The work of all three lead singers, Callas as Tosca, Tito Gobbi as Scarpia and Giuseppe Di Stefano as Cavaradossi has been nearly universally praised, as has the "spaciously lyrical" conducting of de Sabata. Walter Legge's production and "superbly balanced" mono recording have also been noted as aspects that have made this Tosca one of the most celebrated of classical recordings. Soprano Leontyne Price and justice Ruth Bader Ginsburg named Callas' Tosca as their favourite recording. When Herbert von Karajan was making his own recording of Tosca in 1962, he would often ask his producer John Culshaw to play selections from the de Sabata/Callas recording to him. Culshaw reports that "One exceptionally tricky passage for the conductor is the entry of Tosca in act 3, where Puccini's tempo directions can best be described as elastic. Karajan listened to de Sabata several times over during that passage and then said, 'No, he's right but I can't do that. That's his secret.'"

Tosca (film)

Tosca is a 2001 French drama film directed by Benoît Jacquot based on the opera by Giacomo Puccini.

Tosca (1956 film)

Tosca is a 1956 Italian musical film directed by Carmine Gallone and starring Franca Duval, Afro Poli and Franco Corelli. It is based on the opera Tosca by Giacomo Puccini. It was made at Cinecittà in Rome.

Usage examples of "tosca".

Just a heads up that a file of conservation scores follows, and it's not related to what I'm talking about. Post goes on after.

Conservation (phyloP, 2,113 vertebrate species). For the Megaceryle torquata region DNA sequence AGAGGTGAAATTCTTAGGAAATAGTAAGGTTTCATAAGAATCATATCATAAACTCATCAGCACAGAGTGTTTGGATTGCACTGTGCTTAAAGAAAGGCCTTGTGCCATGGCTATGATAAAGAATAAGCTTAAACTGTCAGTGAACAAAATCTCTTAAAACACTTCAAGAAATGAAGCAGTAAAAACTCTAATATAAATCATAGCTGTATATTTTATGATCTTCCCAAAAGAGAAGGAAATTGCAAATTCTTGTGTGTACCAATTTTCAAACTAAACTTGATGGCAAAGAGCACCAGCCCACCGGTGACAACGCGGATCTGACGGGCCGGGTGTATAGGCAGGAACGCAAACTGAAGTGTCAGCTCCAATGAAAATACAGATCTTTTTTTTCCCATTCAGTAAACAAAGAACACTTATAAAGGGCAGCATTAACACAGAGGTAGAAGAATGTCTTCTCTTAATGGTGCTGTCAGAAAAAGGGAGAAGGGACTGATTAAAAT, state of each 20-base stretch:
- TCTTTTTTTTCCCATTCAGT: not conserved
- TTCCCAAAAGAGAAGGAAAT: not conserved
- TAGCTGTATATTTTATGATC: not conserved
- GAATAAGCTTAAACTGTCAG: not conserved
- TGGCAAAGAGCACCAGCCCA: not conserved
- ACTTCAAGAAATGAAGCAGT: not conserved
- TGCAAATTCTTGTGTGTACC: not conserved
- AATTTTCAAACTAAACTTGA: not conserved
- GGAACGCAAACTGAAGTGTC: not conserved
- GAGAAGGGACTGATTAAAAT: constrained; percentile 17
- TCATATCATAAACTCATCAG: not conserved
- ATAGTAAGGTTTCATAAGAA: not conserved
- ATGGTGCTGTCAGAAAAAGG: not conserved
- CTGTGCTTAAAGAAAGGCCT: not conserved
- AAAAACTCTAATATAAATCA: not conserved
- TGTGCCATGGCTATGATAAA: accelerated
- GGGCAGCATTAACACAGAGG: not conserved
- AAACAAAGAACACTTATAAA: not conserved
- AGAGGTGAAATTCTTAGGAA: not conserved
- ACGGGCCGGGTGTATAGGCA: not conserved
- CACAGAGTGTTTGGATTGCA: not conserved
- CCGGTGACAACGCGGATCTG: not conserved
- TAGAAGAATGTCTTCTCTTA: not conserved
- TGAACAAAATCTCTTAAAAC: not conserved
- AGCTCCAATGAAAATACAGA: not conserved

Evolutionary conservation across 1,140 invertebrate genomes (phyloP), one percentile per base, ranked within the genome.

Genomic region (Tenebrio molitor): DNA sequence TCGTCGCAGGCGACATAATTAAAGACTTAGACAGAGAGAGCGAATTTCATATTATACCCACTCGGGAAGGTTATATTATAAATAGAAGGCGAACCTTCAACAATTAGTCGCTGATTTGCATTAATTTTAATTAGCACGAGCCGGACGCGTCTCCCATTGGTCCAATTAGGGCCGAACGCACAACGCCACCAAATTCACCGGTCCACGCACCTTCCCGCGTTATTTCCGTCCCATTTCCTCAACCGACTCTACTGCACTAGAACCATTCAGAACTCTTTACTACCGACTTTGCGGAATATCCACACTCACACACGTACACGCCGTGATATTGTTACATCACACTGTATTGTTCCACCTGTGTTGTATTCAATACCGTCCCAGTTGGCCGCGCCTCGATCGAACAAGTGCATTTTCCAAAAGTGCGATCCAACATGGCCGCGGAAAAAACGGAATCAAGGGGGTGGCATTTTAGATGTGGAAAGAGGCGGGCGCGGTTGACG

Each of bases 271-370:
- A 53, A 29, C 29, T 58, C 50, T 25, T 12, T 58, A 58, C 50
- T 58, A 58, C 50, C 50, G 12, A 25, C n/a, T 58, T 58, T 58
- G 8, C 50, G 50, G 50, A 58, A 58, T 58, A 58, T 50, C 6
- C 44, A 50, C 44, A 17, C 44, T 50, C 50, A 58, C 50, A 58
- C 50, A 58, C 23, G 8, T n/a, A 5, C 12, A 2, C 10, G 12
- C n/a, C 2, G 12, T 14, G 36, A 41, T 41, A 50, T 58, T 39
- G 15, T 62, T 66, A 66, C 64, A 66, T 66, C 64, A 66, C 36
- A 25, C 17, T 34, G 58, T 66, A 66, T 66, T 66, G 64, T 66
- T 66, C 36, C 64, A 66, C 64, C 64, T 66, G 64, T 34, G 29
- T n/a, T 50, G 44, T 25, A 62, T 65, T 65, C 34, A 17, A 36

Floria Tosca on this stage bore no resemblance to the thin, dark woman named Floria whom Weyland had known in New York.

Scarpia was addressing Tosca for the first time, offering her on his own fingertips holy water from the stoup.

In the small prop room a final test was run with the two candlesticks which Tosca must appear to light at the end of Act Two.

Only two remained onstage: Scarpia, composed and watchful, and Tosca, newly arrived in his office and trying to hide her alarm.

He identified it at once and smiled to himself: Scarpia and Tosca had finally overdone the pursuit scene and toppled the water pitcher from the dinner table.

Weyland could hear Scarpia gallantly agreeing to write the safe-conduct that Tosca demanded for herself and her lover before she would actually yield her body.

To his lust-motif, inverted and muted to a sinister whisper in the strings and flutes, Tosca set a lighted candle down at each of his outflung hands.

The pad was two stacks of mattresses roped together side by side, twenty in all to cushion the fall not of the dummy but of Tosca, when she leaped off the battlement in the end.

Yet he had been destroyed by his lust for Tosca, surely a passion in itself?

The madness that inflamed him that night of Tosca had not struck him since, nor did he expect anything like it again.

This was where the authentic old Italian heart of the city beat most strongly, and Danny Tosca was in some sense its unofficial pacemaker.

Freeman had tried another ploy, suggesting on round two that this time Glitsky arrest Dan Tosca and somehow squeeze him for information on the multimillion-dollar fish-poaching trade.

Dolores and Rogelio Tosca, exiled Cuban nationals who immigrated to Canada from Havana in 1987.

Marisela, in the role of Dolores Tosca, and Javier Perez drifted into the room.

Frankie and Marisela, as Rogelio and Dolores Tosca, walked through the impressive archway onto the terrace.